A bench headed by Justice Arun Mishra said Bharat Stage-IV vehicles sold after March 31 this year and those whose details have not been uploaded on the e-Vahan portal of the government will not be registered.
The Supreme Court Wednesday recalled its March 27 order by which it had allowed sale of BS-IV vehicles for 10 days across India, except in Delhi-NCR, after lifting of COVID-19 induced lockdown, a directive which will impact registration of many of these vehicles.
Warning the automobile dealers of not taking advantage of the apex court by "playing fraud", a bench headed by Justice Arun Mishra observed that its earlier directives have been violated and BS-IV vehicles were sold during the lockdown in last week of March and after March 31 also.
"Do not take advantage of this court by playing fraud" the bench, also comprising Justices S A Nazeer and Indira Banerjee, said while hearing the matter through video-conferencing.
The bench said Bharat Stage (BS)-IV vehicles sold after March 31 this year and those whose details have not been uploaded on the e-Vahan portal of the government will not be registered.
The top court had on March 27 said it was permitting sale of 10 per cent of unsold BS-IV vehicles to make up for six days lost due to the nationwide lockdown which was imposed on March 25.
In October 2018, the court had said no BS-IV vehicle would be sold or registered in India from April 1, 2020.
During the hearing on Wednesday, the bench observed that sale of BS-IV vehicles had increased in the last week of March, when the nationwide lockdown was in force, and there were online transactions also.
Senior advocate Aparajita Singh, who is assisting the top court as an amicus curiae in the matter, said the court has recalled its March 27 order.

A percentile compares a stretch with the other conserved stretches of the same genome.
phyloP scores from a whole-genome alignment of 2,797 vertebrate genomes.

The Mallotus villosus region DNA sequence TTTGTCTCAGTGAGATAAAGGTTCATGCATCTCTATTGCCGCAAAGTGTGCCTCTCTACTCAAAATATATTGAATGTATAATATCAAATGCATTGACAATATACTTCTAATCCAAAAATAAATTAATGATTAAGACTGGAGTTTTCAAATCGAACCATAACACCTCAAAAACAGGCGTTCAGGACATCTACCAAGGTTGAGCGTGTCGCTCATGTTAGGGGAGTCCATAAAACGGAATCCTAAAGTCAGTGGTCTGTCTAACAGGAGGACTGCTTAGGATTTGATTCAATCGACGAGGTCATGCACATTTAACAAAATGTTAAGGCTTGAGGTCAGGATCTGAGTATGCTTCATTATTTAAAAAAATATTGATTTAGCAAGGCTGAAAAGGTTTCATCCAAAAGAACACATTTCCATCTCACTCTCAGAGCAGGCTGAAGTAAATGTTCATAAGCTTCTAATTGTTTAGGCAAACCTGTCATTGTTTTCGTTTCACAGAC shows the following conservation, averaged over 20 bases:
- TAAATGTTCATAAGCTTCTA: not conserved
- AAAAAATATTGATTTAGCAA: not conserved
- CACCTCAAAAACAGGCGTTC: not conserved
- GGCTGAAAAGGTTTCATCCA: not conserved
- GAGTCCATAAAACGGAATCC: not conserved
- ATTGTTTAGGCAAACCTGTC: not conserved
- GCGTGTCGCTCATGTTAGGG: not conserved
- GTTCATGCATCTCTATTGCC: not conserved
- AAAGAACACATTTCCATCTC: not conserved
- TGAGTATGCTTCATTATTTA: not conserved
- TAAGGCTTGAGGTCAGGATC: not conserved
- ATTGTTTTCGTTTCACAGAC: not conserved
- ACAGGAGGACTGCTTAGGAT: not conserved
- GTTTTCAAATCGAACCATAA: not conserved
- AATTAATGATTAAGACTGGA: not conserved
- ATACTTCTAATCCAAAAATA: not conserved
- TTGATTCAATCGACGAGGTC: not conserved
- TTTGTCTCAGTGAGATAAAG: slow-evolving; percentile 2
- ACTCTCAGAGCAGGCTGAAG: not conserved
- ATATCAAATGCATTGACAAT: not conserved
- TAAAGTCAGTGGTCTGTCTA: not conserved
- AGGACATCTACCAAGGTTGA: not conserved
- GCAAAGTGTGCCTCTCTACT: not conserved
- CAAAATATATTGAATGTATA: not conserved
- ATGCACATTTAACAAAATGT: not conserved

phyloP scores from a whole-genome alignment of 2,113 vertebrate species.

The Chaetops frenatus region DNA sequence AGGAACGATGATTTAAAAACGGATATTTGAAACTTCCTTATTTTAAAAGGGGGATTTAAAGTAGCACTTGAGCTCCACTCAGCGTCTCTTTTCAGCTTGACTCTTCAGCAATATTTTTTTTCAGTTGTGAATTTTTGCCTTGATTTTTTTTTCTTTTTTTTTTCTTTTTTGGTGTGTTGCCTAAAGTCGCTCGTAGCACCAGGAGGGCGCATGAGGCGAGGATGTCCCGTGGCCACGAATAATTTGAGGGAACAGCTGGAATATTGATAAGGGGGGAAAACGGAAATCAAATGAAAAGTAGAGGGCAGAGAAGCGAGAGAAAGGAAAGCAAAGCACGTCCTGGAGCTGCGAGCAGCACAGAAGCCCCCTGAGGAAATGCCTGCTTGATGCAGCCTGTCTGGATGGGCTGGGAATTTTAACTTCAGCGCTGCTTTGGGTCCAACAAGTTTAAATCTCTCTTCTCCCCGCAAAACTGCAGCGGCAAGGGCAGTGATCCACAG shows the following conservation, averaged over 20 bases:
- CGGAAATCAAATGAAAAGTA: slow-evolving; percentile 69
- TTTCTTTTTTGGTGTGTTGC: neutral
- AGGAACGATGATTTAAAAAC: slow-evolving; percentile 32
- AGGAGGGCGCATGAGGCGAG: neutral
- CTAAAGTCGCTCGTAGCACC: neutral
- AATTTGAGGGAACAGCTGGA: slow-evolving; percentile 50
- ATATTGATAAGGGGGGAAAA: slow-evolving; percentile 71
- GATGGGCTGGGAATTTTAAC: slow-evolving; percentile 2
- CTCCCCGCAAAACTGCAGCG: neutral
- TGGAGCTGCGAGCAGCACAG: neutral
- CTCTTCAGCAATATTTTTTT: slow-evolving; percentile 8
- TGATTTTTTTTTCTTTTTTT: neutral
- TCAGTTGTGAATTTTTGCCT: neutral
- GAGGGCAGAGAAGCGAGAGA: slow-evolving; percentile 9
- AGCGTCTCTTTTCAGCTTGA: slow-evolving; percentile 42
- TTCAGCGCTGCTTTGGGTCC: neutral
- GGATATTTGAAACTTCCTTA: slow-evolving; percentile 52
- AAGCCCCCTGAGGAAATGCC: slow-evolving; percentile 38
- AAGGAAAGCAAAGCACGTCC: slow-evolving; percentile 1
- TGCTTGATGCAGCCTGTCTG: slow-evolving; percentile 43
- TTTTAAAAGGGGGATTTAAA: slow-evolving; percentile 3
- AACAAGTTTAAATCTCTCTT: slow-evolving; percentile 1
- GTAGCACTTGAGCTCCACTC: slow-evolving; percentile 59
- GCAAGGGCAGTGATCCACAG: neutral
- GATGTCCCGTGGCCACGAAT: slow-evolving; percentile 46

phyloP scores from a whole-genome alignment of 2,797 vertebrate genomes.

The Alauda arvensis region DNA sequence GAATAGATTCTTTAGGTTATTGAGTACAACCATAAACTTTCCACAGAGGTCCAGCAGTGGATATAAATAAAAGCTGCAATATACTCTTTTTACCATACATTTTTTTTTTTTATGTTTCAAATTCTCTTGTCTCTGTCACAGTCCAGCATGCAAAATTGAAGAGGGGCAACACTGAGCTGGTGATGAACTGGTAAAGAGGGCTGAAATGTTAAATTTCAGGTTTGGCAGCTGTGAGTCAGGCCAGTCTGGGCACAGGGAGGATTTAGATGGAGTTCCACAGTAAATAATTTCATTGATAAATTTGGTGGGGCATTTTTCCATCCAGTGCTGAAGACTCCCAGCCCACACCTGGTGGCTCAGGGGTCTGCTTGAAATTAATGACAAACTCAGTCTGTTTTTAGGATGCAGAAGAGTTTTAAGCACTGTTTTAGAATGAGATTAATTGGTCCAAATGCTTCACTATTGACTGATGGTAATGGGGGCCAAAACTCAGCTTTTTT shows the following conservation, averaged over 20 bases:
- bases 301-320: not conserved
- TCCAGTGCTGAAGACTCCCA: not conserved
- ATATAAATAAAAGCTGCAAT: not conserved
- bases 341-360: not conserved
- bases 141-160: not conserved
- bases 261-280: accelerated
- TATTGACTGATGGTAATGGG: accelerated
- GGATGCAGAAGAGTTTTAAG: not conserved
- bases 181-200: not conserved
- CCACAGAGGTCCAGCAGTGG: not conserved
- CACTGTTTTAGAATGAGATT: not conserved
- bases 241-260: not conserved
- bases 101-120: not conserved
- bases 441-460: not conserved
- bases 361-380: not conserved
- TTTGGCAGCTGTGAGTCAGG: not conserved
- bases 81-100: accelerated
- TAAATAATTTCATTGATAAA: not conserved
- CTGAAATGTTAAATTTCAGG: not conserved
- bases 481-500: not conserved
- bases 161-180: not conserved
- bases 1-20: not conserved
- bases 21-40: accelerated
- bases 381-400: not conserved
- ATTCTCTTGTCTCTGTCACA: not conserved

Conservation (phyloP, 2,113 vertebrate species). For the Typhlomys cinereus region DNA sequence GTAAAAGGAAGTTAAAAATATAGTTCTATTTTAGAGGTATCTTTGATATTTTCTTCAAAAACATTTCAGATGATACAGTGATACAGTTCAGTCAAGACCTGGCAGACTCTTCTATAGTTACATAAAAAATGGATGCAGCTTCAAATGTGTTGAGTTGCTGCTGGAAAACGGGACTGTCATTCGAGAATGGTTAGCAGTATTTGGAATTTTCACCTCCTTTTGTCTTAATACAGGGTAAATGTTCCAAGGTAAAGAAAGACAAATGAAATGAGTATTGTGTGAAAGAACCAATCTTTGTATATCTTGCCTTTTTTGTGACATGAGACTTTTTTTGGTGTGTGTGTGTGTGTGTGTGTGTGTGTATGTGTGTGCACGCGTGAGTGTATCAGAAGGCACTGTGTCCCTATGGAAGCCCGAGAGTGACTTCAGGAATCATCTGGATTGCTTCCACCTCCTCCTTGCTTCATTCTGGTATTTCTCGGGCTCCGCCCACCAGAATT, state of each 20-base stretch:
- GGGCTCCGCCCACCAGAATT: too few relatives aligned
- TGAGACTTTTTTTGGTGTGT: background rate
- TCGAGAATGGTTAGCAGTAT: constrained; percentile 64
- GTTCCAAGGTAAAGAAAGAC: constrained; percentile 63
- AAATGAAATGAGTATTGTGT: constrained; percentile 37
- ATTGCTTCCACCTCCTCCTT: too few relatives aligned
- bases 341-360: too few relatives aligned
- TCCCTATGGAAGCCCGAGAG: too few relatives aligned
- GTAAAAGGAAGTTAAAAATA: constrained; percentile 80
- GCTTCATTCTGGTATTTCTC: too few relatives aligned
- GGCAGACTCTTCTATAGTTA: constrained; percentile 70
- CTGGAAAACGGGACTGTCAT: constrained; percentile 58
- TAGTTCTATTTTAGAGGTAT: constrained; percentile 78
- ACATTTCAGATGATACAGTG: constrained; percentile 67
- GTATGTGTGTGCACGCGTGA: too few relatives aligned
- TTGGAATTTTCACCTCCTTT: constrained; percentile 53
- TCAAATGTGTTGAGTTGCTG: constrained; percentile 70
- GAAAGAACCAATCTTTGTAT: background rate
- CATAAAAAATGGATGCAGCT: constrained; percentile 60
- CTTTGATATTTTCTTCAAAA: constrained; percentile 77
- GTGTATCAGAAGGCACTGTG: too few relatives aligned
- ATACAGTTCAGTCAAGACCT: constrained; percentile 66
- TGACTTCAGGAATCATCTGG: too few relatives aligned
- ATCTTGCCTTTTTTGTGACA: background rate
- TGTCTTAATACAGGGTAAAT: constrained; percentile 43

The bench observed that automobile dealers association have not followed its earlier order and have violated the court's directives.
It said that BS-IV vehicles were sold during the lockdown in last week of March and after March 31 also and now their registration was being sought despite the fact that order was passed way back in 2018.
The association's counsel referred to an earlier order and argued that court had said if BS-IV vehicle is sold before March 31, then registration would be done.
To this, the bench asked how dealers have sold these vehicles during the lockdown period in March.
It observed that details of more than 17,000 vehicles have not been uploaded on the government's e-Vahan portal.
The bench said it would ask the government to check the e-Vahan data and would allow registration of those BS-IV vehicles, whose details are uploaded on the portal till March 31.
It also asked the government to place before it the data of vehicles which were uploaded on the e-Vahan portal after 31 March.
The court asked the automobile dealers association to furnish details of vehicles sold by them to the government.
The bench has posted the matter for hearing on July 23.
As per an affidavit filed by an automobile dealers association in the top court, less than 10 per cent of unsold inventory of BS-IV vehicles was sold within 10 days of lifting of the lockdown.
It said that orders passed by the apex court in October 2018 and March 27 this year have been complied with and there "is no flouting" of the directives.
It also provides the data regarding uploading of data in the e-Vahan portal till March 31 this year.
In 2016, the Centre had also announced that India would skip the BS-V norms and adopt BS-VI by 2020.
BS emission norms are standards instituted by the government to regulate output of air pollutants from motor vehicles.
On June 15, the apex court had made it clear that no sale and registration of BS-IV vehicles would be permitted in the country and pulled up the automobile dealers association for violating its earlier order that had given some limited relaxation.
A livid top court had noted that as per the compliance affidavit filed regarding its March 27 order, more than 2,25,000 vehicles were waiting registration as on March 31 and this exceeded the figure which it had specified.
It had allowed registration of 1.05 lakh two-wheelers, 2,250 passenger cars and 2,000 commercial vehicles which were sold but not registered across the country.
It had said that registration of vehicles, which were to be sold out of the permitted 10 per cent, cannot be made without its permission and without giving particulars as ordered by the court in March.
In March this year, the apex court was informed about the unsold inventory of BS-IV vehicles -- around seven lakh two wheelers, 15,000 passenger cars and 12,000 commercial vehicles.
It was told that there were 1,05,000 two-wheelers, 2,250 passenger cars and 2,000 commercial vehicles, which were sold but not registered throughout the country.
The top court had then ordered that vehicles, which were sold but not registered, be registered by the authorities by April 30.
Photograph: B Mathur/Reuters